First off, what is expository preaching?
I would define it like this: The taking up of one text per sermon for the purpose of explanation, illustration, and application.
This style of preaching is different than, let’s say, topical preaching where the minister picks a topic and searches the Bible for verses that support his thought. No doubt there are times where this approach may be appropriate. But a steady diet of topical preaching can reveal a couple of weaknesses.
- One is that virtually anything can be taught this way because texts in topical sermons are easily treated out of context. Like the saying goes, “A text taken out of context becomes a pretext.”
- And two, ministers can get themselves into ruts because they tend to gravitate toward their strong personal convictions, which tend to be a few prominent things.
But there are pitfalls to biblical exposition as well:
- The running-commentary style. How do you avoid it? Make sure each sermon can stand on its own, without the need to have heard previous installments in the series.
- The academic style. Ways to avoid? The sermon needs to speak to everyday life, with plenty of illustration and relevant application. The preacher is not a lecturer, and Hebrew and Greek does not need to find its way into very many sermons.
Overcome these potential snares and I believe you have the most responsible way to preach the Word; and that’s one passage at a time with attention given to literary and historical context. The main point and subpoints of the text invariably become the main point and subpoints of the sermon.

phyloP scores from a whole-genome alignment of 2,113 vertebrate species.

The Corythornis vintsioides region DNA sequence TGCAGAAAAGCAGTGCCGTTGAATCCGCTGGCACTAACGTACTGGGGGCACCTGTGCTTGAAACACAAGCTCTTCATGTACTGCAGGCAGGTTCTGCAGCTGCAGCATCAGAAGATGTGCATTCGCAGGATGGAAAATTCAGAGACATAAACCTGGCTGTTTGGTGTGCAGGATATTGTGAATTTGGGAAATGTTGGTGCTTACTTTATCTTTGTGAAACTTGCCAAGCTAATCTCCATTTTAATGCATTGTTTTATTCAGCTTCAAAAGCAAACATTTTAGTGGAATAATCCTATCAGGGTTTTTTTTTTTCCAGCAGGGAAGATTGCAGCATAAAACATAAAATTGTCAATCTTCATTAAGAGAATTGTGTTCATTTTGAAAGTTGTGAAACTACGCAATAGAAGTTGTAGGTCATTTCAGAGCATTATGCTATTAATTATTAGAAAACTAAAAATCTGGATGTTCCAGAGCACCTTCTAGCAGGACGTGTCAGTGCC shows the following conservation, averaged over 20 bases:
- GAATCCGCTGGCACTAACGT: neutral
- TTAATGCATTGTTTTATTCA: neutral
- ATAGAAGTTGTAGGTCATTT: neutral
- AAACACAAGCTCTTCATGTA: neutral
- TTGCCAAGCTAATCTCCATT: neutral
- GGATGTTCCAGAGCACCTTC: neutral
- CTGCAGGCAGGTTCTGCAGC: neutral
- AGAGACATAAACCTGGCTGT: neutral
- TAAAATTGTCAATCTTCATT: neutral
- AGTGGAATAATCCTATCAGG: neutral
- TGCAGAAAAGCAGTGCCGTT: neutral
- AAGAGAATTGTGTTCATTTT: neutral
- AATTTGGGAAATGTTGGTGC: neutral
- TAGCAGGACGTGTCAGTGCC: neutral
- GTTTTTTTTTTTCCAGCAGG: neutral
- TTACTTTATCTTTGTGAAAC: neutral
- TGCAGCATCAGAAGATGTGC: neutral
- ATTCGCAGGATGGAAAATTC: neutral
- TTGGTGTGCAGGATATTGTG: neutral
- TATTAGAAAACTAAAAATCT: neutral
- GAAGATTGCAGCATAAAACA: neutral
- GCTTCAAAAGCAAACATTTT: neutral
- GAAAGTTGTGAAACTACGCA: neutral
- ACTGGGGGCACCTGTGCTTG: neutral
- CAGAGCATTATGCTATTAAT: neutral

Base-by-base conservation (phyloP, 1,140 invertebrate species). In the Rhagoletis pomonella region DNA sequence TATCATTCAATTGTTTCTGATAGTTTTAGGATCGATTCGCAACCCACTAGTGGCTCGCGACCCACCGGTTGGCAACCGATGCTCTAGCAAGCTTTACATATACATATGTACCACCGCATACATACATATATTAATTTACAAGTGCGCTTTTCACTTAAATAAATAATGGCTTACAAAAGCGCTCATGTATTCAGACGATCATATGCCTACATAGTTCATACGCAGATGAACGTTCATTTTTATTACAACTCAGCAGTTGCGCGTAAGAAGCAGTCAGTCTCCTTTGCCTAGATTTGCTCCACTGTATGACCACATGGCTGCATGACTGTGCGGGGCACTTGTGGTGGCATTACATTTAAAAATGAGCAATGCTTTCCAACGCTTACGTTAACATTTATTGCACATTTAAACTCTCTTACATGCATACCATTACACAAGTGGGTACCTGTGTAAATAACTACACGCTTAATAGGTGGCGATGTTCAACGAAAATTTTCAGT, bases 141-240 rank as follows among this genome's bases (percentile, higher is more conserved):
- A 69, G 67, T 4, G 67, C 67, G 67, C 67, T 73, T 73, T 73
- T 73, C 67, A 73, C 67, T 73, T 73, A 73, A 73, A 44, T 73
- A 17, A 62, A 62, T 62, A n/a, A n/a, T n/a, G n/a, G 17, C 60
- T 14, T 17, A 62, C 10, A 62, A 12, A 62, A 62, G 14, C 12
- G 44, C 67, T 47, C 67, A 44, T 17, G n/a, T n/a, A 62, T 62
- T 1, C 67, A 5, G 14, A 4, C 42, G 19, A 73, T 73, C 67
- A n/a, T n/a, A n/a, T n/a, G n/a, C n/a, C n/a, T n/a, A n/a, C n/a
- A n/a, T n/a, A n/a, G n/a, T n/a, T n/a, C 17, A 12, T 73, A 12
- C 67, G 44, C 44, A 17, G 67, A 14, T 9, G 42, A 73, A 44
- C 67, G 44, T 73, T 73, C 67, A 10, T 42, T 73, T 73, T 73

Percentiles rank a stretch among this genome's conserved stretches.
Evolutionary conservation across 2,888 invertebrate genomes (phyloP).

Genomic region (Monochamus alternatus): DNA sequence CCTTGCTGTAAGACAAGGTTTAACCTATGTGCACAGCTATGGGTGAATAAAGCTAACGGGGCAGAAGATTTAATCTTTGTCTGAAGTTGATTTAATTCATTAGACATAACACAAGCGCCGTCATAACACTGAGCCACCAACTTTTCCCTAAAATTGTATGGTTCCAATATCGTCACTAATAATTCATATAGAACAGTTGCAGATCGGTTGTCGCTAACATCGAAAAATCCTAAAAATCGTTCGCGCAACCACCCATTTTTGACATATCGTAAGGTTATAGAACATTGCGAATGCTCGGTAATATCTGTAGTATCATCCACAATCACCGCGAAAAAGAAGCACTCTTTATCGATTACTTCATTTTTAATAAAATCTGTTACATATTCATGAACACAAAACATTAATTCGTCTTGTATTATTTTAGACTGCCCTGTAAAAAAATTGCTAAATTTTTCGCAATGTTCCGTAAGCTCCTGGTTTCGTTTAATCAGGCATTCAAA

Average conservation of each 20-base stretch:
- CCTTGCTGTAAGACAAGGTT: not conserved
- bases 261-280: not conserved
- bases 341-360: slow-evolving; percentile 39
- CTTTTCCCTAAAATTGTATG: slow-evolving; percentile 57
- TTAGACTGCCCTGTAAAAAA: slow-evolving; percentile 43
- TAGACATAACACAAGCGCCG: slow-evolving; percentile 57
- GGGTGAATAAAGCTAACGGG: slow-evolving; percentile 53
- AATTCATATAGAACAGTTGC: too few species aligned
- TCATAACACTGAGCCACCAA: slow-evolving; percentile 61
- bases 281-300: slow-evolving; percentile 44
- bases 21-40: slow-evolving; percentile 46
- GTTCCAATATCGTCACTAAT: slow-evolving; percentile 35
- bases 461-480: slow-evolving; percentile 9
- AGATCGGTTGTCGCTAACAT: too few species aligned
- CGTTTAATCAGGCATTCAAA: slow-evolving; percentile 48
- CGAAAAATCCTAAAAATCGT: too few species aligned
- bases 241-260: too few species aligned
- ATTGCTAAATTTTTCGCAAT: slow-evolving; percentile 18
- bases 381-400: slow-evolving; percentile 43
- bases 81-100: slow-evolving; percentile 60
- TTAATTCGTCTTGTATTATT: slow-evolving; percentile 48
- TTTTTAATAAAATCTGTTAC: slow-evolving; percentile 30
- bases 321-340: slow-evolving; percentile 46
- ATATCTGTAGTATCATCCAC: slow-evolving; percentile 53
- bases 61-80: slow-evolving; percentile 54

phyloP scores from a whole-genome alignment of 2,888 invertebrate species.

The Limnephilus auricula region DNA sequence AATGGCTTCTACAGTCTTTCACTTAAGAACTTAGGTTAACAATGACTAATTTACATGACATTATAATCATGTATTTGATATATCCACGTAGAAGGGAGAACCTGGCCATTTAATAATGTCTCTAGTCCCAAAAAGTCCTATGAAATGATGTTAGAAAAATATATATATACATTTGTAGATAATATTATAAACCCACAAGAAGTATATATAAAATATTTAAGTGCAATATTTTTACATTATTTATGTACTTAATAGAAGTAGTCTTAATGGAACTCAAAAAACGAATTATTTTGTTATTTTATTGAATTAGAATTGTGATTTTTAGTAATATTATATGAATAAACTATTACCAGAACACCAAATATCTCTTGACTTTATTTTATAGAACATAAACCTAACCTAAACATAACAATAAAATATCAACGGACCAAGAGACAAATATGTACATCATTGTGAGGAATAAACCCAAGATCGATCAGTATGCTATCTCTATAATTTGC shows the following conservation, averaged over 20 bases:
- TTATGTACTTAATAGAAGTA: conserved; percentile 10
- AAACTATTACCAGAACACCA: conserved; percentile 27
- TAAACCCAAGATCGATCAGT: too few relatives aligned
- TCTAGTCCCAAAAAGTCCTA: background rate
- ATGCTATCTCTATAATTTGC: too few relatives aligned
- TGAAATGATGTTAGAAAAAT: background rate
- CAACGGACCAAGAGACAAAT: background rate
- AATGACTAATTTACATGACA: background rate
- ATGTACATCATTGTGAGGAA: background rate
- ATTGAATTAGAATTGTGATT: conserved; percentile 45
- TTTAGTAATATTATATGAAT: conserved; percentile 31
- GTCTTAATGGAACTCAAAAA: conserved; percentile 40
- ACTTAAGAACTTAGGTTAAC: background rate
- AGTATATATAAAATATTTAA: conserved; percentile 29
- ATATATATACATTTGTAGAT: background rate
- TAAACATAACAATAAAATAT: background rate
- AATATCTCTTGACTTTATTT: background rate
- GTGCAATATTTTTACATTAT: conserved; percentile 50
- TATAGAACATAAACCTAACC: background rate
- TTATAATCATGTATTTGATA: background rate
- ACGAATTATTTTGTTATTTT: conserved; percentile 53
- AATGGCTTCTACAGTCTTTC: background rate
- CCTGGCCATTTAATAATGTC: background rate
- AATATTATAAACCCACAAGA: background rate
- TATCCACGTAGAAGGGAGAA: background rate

What are its benefits?
The following are 3 huge benefits of an expository style of preaching.
- It is the method least likely to stray from Scripture. As my seminary professor once said, “The Bible is not a palate of color to preach your own imagination.” Preaching is primarily about faithfulness to the Word of God.
- It enables (and sometimes forces!) the preacher to handle tough questions. This ensures that the full counsel of God is being preached and protects the church from potential hobby horses of its pastor.
- It gives confidence to the church and authorizes the sermon. The congregation can be confident that they received a “thus saith the Lord.” God had something to say this morning!
Why should Pentecostals engage in it?
It has been my passion to see this type of preaching take root in the Pentecostal context. Pentecostalism has been a wonderful movement of the heart. As Pentecostals, we believe that God can be experienced and oftentimes our emotions are fully engaged. Expository preaching, on the other hand, is primarily known for its rich content and for its ability to stimulate the mind. My passion is to see churches cater to both the mind and the heart. There’s nothing like coming to church and being intellectually satisfied and emotionally engaged.
That’s ministry for the whole being – and that’s my #1 passion. Convergence of the Spirit and Word.